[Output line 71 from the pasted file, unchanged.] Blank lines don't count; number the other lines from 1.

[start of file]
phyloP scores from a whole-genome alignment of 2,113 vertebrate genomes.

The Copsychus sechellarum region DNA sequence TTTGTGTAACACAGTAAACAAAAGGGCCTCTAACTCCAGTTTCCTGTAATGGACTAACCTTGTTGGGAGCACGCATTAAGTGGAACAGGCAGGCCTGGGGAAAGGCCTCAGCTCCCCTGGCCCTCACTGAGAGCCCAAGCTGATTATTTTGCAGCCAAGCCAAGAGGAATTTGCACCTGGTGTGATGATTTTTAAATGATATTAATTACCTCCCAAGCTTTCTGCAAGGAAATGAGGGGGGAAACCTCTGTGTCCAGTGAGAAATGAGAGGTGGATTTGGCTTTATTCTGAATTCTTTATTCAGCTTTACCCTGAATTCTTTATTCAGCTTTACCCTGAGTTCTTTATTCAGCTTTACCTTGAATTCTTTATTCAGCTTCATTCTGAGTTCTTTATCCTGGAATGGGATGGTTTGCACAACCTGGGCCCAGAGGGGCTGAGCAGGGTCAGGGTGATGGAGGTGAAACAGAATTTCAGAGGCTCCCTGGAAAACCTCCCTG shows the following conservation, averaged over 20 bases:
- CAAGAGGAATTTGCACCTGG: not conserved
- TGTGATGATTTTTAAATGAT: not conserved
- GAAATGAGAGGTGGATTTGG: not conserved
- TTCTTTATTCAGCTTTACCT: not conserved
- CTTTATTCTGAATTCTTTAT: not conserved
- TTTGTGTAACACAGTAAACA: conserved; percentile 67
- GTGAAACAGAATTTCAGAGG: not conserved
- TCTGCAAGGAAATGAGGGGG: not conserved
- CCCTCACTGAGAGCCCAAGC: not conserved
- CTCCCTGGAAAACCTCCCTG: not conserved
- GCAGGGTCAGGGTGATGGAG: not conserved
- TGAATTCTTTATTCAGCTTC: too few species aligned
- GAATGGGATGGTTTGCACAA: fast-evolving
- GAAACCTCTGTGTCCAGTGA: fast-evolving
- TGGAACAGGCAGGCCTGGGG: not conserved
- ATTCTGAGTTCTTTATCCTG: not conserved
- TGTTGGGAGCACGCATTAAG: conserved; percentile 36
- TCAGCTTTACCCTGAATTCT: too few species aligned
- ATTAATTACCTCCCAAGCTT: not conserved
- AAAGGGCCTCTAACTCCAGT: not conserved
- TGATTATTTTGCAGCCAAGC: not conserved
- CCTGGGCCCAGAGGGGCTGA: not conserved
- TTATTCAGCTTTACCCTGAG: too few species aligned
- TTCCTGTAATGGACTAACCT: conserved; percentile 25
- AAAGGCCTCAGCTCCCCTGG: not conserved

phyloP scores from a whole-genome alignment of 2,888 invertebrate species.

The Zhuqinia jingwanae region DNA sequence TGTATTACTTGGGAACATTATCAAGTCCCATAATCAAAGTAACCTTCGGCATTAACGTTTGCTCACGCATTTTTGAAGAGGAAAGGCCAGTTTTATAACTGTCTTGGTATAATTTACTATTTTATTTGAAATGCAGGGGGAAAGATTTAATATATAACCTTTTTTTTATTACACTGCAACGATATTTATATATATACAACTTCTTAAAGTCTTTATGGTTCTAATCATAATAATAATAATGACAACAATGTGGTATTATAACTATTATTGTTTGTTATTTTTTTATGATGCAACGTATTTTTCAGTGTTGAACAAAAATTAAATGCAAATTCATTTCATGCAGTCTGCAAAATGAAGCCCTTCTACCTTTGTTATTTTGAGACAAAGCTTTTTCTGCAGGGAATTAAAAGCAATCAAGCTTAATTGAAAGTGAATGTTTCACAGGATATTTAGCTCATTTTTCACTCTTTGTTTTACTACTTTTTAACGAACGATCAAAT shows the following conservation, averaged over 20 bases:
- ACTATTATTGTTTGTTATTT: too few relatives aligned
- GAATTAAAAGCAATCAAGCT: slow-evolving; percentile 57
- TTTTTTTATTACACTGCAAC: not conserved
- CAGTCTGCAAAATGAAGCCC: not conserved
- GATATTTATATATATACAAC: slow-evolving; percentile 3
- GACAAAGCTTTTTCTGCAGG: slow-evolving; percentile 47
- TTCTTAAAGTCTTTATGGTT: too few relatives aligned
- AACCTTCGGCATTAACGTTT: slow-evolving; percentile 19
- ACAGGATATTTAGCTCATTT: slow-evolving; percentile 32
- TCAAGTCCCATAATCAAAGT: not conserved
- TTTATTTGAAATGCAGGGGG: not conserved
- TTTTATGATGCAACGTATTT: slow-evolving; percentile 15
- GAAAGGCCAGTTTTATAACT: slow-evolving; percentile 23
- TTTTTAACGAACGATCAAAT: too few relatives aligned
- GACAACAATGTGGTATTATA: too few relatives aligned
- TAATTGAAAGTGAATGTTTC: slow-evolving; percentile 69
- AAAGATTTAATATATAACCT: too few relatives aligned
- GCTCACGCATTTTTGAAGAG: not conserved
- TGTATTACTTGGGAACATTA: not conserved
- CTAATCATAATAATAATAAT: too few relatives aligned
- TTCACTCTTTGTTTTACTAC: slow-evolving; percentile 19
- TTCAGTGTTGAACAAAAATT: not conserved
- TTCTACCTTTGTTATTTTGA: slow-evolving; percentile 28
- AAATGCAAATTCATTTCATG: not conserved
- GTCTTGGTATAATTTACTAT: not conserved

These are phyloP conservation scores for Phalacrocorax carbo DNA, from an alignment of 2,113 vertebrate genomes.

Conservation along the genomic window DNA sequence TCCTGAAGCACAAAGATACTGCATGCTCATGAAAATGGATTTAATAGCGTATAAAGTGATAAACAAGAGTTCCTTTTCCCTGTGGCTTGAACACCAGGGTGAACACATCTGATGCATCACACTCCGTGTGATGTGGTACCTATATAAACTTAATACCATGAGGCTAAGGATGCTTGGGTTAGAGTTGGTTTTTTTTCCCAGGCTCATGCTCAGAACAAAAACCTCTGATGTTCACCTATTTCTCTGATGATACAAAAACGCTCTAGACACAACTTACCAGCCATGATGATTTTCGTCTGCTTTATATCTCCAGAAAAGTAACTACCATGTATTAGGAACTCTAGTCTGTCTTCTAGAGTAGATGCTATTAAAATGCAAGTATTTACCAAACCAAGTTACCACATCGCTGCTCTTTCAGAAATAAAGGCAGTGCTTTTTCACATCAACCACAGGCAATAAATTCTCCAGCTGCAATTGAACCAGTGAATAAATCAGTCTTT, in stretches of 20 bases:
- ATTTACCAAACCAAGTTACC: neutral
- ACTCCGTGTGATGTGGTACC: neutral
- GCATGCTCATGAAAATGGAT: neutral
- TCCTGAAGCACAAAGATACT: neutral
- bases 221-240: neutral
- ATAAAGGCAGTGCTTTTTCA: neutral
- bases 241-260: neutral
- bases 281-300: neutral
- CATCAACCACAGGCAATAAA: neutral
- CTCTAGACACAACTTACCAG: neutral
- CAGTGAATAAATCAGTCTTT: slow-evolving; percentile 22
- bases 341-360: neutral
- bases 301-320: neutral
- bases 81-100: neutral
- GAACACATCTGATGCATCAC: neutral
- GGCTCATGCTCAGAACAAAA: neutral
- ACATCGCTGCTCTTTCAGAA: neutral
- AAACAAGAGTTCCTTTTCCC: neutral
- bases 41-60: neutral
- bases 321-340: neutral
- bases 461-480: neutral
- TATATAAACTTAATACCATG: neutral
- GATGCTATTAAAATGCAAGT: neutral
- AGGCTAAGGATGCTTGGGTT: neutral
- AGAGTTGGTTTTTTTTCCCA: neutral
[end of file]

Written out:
- GAACACATCTGATGCATCAC: neutral